Local officials from Albany Public Library, the City of Albany, and the City School District of Albany joined together at City Hall June 13 to announce literacy initiatives aimed at increasing children’s access to the library and emphasizing the importance of reading to our youngest citizens.
Albany Mayor Kathy Sheehan shared her experiences as a young girl participating in her hometown library’s Summer Reading Program, which sparked her love of biographies of famous women and started her down the path to public service. Beginning with Friday’s event, free children’s and young adult books will be available in the City Hall Rotunda while supplies last. This press event and free book initiative is part of the City of Albany’s monthly series of community programs presented at the Rotunda.
Albany City School District Superintendent Dr. Marguerite Vanden Wyngaard discussed the importance of youngsters reading during the summer months so they don’t lose the academic strides they made during the school year.
Summer Reading Program
Albany Public Library Assistant Director Melanie Metzger shared details of the annual Summer Reading Program, which is designed to encourage children and teens to continue to read, and engage in other educational pursuits, during those long, leisurely weeks between June and September. The library’s Summer Reading Program, which runs from June 28 through Aug. 16, rewards young people for their reading and participation in mind-enriching activities. During the Summer Reading Program, the city’s seven libraries are hosting close to 100 special events and fun activities, including science experiments, dance parties, food tastings, arts and crafts, game challenges, and more. All programs are free.
MyCard Children’s Library Card
Metzger also announced a new library card for children—dubbed MyCard—that allows city children to get a card on their own and use it to borrow up to three items at a time, with no late fees. MyCard also gives users access to the library’s free public computers and to digital materials, like eBooks and eMagazines, which are available for free from the library’s website. MyCard is only available to city of Albany youth under the age of 18, and can only be used at APL’s seven locations in the city of Albany.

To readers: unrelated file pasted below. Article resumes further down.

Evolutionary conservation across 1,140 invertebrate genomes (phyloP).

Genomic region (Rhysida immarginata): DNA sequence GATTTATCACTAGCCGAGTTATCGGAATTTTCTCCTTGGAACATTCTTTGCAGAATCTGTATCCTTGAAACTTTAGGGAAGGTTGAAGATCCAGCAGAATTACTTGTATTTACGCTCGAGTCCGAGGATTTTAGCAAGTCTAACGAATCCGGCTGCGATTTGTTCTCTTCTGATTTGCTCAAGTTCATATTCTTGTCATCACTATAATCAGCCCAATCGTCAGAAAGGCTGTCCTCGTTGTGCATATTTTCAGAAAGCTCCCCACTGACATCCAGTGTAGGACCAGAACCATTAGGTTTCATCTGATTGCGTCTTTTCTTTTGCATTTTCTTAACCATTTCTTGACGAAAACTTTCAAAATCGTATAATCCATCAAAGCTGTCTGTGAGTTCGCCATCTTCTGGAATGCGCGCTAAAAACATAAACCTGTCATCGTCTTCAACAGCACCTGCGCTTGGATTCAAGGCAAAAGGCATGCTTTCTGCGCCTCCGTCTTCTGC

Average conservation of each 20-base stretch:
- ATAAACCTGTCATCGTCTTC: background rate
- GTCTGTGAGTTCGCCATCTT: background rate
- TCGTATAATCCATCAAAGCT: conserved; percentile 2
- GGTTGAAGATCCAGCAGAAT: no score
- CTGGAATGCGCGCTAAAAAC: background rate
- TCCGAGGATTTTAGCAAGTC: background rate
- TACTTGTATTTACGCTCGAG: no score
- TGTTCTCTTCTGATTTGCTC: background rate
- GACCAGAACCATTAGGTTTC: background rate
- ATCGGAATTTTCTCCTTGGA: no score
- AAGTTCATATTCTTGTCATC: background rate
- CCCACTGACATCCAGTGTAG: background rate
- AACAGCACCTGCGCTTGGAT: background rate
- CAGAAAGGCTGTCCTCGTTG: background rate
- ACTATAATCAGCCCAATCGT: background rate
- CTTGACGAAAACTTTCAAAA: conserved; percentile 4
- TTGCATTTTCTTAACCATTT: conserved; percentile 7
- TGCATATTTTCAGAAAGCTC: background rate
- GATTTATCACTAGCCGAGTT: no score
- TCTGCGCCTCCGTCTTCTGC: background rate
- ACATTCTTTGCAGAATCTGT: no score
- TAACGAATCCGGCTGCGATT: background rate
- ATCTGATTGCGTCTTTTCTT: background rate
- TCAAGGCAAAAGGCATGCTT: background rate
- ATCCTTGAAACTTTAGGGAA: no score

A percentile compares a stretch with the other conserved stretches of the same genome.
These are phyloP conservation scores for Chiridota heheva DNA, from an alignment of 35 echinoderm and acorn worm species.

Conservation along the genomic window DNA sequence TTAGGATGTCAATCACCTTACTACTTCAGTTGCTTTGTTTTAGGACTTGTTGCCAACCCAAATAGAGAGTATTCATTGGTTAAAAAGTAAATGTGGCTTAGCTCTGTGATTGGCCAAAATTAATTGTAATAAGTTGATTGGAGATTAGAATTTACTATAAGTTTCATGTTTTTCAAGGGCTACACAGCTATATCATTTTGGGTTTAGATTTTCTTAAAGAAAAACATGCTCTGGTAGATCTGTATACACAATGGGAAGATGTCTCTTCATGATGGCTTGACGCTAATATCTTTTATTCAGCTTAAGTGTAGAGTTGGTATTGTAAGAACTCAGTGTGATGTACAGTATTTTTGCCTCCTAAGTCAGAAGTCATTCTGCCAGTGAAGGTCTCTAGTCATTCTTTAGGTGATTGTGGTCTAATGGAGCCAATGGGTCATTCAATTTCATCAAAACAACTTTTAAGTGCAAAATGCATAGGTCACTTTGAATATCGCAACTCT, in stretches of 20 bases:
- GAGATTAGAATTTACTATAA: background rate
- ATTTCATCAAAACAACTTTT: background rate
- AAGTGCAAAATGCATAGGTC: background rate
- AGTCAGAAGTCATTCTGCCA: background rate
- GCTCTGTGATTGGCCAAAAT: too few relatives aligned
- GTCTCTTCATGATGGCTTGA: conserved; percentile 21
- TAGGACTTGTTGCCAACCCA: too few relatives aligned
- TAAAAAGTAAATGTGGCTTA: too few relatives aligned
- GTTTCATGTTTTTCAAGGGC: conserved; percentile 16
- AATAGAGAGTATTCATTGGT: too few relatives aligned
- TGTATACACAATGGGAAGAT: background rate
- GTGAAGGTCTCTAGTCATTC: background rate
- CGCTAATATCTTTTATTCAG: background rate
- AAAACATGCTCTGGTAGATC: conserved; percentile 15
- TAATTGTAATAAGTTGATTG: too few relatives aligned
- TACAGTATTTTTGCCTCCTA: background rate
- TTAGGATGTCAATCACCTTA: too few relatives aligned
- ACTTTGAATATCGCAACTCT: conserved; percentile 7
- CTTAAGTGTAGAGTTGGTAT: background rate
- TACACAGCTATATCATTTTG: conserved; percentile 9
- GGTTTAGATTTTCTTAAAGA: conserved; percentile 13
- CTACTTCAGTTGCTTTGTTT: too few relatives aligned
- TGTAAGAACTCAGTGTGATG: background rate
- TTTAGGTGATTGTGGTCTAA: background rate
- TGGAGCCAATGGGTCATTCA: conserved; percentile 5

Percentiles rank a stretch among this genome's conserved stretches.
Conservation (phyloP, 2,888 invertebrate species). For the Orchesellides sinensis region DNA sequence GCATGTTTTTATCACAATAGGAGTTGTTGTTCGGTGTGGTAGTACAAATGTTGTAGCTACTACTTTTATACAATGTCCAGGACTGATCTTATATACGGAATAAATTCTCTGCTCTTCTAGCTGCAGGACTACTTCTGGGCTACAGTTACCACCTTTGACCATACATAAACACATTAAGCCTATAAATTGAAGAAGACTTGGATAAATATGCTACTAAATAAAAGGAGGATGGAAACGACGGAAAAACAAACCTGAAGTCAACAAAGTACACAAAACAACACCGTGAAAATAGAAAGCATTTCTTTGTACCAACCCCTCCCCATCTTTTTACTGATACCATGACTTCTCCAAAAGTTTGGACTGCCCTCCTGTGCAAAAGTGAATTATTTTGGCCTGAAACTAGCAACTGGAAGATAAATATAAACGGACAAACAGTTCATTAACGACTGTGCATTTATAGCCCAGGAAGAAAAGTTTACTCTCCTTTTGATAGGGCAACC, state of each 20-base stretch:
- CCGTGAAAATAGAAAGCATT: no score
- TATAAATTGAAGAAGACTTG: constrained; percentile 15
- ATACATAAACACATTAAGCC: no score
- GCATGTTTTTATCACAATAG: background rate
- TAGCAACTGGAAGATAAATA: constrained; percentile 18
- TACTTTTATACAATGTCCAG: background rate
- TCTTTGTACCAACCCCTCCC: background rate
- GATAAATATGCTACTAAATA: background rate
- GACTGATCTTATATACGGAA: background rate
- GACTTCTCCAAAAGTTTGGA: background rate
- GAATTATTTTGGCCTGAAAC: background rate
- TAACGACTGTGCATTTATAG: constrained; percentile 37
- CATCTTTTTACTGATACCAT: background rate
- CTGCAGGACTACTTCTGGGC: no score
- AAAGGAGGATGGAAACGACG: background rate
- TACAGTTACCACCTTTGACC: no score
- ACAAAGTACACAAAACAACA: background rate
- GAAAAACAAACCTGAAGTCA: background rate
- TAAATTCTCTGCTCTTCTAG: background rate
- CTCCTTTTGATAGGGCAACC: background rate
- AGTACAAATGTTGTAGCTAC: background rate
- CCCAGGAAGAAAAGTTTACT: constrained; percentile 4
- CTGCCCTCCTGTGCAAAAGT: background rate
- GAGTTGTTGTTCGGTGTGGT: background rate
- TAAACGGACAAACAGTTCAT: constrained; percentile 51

“The benefit of MyCard is that youngsters can come into the library on their own and get a card that lets them borrow up to three items at a time, and have the freedom to take as long as they need to read those books without racking up late fees,” Metzger said. “Once done with a book, a MyCard user can return it to the library and borrow another one. This new card gives children and teens an opportunity to explore the library, and the world of reading, on their own.”
As part of the MyCard rollout, which begins on June 27, Albany Public Library is waiving late fees on all current children’s cards. This one-time waiver will put current children’s cardholders on the same level playing field as new MyCard cardholders.
Twenty-one fifth grade students from the Arbor Hill Elementary School participated in the press conference and were issued the first APL MyCards, which feature a brightly-colored owl designed for APL by Albany artist Phil Pascuzzo.
Children and teens will have the option of getting the new MyCard, or getting a traditional youth library card. The regular card requires a parent/guardian signature and proof of address. The traditional youth card allows up to 200 checkouts at a time, but also accrues late fees. The regular youth card can be used at all libraries in the Upper Hudson Library System (Albany and Rensselaer counties).